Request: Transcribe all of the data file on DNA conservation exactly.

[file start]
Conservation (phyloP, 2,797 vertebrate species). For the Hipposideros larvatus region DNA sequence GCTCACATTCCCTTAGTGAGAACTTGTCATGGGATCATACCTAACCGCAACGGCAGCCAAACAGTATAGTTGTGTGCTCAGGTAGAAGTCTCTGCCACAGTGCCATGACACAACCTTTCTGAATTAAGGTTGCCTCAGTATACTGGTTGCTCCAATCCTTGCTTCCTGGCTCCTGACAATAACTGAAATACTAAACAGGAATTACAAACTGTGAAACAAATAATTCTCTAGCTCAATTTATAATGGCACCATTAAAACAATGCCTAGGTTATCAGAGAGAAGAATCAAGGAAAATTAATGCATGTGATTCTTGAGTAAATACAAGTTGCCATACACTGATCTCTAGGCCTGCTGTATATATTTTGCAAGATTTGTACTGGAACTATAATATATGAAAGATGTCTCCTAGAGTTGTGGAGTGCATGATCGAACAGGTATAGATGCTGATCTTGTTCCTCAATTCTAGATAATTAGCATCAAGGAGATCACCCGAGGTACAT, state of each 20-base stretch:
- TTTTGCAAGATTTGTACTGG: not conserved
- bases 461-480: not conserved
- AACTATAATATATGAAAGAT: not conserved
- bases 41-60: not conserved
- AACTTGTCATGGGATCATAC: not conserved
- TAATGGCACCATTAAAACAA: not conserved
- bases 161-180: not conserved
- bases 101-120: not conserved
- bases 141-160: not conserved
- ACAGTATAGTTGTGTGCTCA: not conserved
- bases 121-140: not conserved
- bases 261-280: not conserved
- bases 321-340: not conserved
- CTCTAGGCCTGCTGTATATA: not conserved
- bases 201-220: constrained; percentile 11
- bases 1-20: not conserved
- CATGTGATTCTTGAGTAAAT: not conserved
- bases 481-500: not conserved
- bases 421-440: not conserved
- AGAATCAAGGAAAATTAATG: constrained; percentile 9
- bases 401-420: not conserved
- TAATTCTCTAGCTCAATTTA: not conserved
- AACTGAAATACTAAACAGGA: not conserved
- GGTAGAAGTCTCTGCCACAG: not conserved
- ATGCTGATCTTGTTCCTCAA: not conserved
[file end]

Conservation (phyloP, 2,797 vertebrate species). For the Hipposideros larvatus region DNA sequence GCTCACATTCCCTTAGTGAGAACTTGTCATGGGATCATACCTAACCGCAACGGCAGCCAAACAGTATAGTTGTGTGCTCAGGTAGAAGTCTCTGCCACAGTGCCATGACACAACCTTTCTGAATTAAGGTTGCCTCAGTATACTGGTTGCTCCAATCCTTGCTTCCTGGCTCCTGACAATAACTGAAATACTAAACAGGAATTACAAACTGTGAAACAAATAATTCTCTAGCTCAATTTATAATGGCACCATTAAAACAATGCCTAGGTTATCAGAGAGAAGAATCAAGGAAAATTAATGCATGTGATTCTTGAGTAAATACAAGTTGCCATACACTGATCTCTAGGCCTGCTGTATATATTTTGCAAGATTTGTACTGGAACTATAATATATGAAAGATGTCTCCTAGAGTTGTGGAGTGCATGATCGAACAGGTATAGATGCTGATCTTGTTCCTCAATTCTAGATAATTAGCATCAAGGAGATCACCCGAGGTACAT, state of each 20-base stretch:
- TTTTGCAAGATTTGTACTGG: not conserved
- bases 461-480: not conserved
- AACTATAATATATGAAAGAT: not conserved
- bases 41-60: not conserved
- AACTTGTCATGGGATCATAC: not conserved
- TAATGGCACCATTAAAACAA: not conserved
- bases 161-180: not conserved
- bases 101-120: not conserved
- bases 141-160: not conserved
- ACAGTATAGTTGTGTGCTCA: not conserved
- bases 121-140: not conserved
- bases 261-280: not conserved
- bases 321-340: not conserved
- CTCTAGGCCTGCTGTATATA: not conserved
- bases 201-220: constrained; percentile 11
- bases 1-20: not conserved
- CATGTGATTCTTGAGTAAAT: not conserved
- bases 481-500: not conserved
- bases 421-440: not conserved
- AGAATCAAGGAAAATTAATG: constrained; percentile 9
- bases 401-420: not conserved
- TAATTCTCTAGCTCAATTTA: not conserved
- AACTGAAATACTAAACAGGA: not conserved
- GGTAGAAGTCTCTGCCACAG: not conserved
- ATGCTGATCTTGTTCCTCAA: not conserved